group therapy a form of psychotherapy in which a group of patients meets regularly with a group leader, usually a therapist. The group may be balanced, having patients with diverse problems and attitudes, or it may be composed of patients who all have similar diagnoses or issues to resolve. In some groups, patients may be basically mentally healthy but trying to work through external stressors, such as job loss, natural disasters, or physical illness. Self-help groups are groups of people with a commonality of diagnosis (e.g., alcoholism, overeating, or a particular chronic physical illness) or of experience (e.g., rape, incest) and a leader who may be not a therapist but rather one who has experienced a similar problem or situation.

From hearing how the group leader or other members feel about this behavior, the patient may gain insight into his or her anxieties and conflicts. The group may provide emotional support for self-revelation and a structured environment for trying out new ways of relating to people. In contrast, there are other groups that focus on altering behavior, with less or minimal attention paid to gaining insight into the causes of the problems.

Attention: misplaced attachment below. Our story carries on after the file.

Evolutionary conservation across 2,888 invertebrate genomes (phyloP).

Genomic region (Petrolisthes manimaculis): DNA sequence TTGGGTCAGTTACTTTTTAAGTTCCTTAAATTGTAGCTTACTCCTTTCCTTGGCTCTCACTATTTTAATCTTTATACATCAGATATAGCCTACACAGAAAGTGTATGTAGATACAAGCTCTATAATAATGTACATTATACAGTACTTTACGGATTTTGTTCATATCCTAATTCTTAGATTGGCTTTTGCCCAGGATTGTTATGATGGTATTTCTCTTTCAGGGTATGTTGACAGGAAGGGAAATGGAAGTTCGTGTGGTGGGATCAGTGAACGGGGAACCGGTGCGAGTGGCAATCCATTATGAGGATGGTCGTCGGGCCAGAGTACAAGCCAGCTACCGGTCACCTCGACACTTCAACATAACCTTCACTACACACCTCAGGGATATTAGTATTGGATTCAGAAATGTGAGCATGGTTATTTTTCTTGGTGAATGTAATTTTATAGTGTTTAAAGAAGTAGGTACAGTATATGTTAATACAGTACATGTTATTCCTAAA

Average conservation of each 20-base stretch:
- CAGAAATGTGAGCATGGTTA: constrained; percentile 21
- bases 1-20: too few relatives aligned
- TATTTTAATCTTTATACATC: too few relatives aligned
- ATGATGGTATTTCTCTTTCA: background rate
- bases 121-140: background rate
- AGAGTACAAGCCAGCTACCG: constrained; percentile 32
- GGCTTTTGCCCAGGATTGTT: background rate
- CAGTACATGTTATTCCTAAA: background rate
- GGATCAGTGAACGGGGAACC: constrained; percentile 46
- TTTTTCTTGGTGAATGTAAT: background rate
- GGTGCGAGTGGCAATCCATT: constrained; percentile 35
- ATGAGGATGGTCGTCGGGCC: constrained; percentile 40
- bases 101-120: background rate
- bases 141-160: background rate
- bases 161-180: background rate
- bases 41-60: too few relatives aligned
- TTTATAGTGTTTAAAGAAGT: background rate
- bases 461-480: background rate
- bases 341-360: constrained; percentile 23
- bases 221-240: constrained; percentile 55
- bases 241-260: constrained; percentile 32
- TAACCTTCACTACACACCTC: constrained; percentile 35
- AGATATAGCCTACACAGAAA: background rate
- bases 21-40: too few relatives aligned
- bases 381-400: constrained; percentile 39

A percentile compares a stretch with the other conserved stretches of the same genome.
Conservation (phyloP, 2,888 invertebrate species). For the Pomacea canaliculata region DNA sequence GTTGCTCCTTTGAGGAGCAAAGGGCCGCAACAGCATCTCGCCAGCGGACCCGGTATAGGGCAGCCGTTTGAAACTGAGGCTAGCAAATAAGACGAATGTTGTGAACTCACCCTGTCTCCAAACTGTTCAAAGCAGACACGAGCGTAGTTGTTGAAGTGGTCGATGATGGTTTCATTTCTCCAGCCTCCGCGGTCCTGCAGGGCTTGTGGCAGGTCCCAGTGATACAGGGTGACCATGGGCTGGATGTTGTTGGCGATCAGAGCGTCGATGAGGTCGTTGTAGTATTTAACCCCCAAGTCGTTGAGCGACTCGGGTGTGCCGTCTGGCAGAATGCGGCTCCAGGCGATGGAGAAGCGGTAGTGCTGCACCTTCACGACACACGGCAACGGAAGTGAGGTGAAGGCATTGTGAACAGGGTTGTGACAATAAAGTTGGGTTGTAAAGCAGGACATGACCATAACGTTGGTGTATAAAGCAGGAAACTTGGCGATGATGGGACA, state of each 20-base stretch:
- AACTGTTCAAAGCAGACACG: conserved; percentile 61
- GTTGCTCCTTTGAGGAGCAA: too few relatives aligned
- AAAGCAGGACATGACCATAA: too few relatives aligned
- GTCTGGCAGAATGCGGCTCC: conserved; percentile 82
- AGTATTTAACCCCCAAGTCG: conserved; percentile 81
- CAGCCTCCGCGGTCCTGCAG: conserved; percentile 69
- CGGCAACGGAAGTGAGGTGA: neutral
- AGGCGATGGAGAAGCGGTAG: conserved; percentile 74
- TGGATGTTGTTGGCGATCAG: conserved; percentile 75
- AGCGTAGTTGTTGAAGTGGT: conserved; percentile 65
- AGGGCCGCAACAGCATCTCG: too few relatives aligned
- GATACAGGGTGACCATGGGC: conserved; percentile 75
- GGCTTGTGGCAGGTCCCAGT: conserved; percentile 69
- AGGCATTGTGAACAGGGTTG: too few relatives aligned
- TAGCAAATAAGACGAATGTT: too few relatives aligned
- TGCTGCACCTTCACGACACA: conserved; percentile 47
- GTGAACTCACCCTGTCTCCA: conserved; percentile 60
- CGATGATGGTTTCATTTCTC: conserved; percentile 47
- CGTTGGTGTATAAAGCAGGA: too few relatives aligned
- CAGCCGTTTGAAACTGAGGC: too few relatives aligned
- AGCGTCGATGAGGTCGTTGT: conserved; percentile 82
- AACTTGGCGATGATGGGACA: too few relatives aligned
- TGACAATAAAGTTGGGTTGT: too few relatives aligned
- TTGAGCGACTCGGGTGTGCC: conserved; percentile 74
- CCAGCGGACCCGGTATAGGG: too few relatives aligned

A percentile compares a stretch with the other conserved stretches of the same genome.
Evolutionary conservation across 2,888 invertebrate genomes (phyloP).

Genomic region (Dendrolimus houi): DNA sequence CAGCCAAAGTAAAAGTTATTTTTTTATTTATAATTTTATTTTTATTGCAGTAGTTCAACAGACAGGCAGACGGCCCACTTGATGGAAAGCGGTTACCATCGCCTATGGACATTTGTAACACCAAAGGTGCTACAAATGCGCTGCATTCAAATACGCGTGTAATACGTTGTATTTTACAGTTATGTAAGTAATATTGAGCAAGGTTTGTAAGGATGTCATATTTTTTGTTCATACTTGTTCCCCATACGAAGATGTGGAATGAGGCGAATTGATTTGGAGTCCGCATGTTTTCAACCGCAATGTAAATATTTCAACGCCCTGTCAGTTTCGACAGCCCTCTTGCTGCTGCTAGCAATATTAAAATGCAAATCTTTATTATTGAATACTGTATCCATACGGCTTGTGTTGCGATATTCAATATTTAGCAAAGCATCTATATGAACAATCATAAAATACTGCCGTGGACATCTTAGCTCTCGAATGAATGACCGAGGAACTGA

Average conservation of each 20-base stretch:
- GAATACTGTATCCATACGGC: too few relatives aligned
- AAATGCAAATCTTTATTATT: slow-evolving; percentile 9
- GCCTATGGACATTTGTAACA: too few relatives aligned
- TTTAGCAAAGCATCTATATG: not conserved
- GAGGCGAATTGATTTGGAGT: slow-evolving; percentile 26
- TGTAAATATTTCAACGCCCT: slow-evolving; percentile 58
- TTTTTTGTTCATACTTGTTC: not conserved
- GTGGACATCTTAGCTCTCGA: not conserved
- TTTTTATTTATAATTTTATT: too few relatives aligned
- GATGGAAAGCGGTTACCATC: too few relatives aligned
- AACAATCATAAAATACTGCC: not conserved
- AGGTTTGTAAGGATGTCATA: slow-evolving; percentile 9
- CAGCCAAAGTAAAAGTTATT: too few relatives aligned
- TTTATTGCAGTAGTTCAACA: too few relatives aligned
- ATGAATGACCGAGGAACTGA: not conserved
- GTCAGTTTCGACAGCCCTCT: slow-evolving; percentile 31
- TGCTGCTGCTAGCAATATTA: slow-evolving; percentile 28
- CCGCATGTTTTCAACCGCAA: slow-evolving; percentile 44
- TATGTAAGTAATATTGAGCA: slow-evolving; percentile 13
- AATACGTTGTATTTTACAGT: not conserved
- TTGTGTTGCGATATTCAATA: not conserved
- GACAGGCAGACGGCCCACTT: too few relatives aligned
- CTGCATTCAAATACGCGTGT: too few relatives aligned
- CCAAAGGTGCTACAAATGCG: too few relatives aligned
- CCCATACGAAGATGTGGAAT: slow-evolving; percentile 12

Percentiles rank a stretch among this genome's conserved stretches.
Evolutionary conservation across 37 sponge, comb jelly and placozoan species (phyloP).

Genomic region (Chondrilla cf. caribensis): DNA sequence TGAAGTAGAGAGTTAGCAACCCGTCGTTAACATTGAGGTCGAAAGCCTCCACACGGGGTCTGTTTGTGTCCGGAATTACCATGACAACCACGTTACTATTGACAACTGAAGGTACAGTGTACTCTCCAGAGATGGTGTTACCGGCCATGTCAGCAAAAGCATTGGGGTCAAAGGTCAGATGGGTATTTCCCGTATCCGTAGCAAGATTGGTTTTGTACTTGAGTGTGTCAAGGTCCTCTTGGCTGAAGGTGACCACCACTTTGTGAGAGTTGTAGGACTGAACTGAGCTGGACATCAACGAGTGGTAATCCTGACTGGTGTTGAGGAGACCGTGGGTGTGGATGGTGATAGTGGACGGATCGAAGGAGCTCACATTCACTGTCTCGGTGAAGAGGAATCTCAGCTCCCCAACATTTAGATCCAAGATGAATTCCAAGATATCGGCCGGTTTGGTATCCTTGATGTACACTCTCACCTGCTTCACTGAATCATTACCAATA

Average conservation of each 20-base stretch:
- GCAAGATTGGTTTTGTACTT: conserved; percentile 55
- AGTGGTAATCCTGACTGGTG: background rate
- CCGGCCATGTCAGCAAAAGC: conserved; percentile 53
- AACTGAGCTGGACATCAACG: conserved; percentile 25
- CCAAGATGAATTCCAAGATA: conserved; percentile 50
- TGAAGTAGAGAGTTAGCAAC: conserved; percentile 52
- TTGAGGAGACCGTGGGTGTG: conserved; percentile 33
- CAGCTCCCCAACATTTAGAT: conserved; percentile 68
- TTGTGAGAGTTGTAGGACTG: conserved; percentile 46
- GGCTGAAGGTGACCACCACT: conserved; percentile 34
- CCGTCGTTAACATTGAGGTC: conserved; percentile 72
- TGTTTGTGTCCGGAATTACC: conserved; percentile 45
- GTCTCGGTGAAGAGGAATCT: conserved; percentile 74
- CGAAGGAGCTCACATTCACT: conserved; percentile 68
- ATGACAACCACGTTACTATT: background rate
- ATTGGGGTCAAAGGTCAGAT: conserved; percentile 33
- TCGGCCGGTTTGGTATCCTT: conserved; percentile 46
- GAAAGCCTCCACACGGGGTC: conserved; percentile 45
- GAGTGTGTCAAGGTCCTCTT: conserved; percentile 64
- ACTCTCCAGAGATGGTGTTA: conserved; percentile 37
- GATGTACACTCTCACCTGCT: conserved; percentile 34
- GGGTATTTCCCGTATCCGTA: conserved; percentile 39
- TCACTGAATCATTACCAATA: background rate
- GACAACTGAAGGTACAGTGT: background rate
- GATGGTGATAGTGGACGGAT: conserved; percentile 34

therapy group in the nursing interventions classification, a nursing intervention defined as the application of psychotherapeutic techniques to a group, including the utilization of interactions between members of the group. See also group therapy.
training group sensitivity group.
Miller-Keane Encyclopedia and Dictionary of Medicine, Nursing, and Allied Health, Seventh Edition. © 2003 by Saunders, an imprint of Elsevier, Inc. All rights reserved.

support group

A network of people with something in common who meet regularly and give and receive help, advice, friendship and emotional support.
A group of people with a similar disease or psychological ailment (e.g., cancer, AIDS, bereavement, etc.) who share encouragement, consolation, information regarding recovery, who meet regularly to help each other cope with the disease and/or therapy.

Social medicine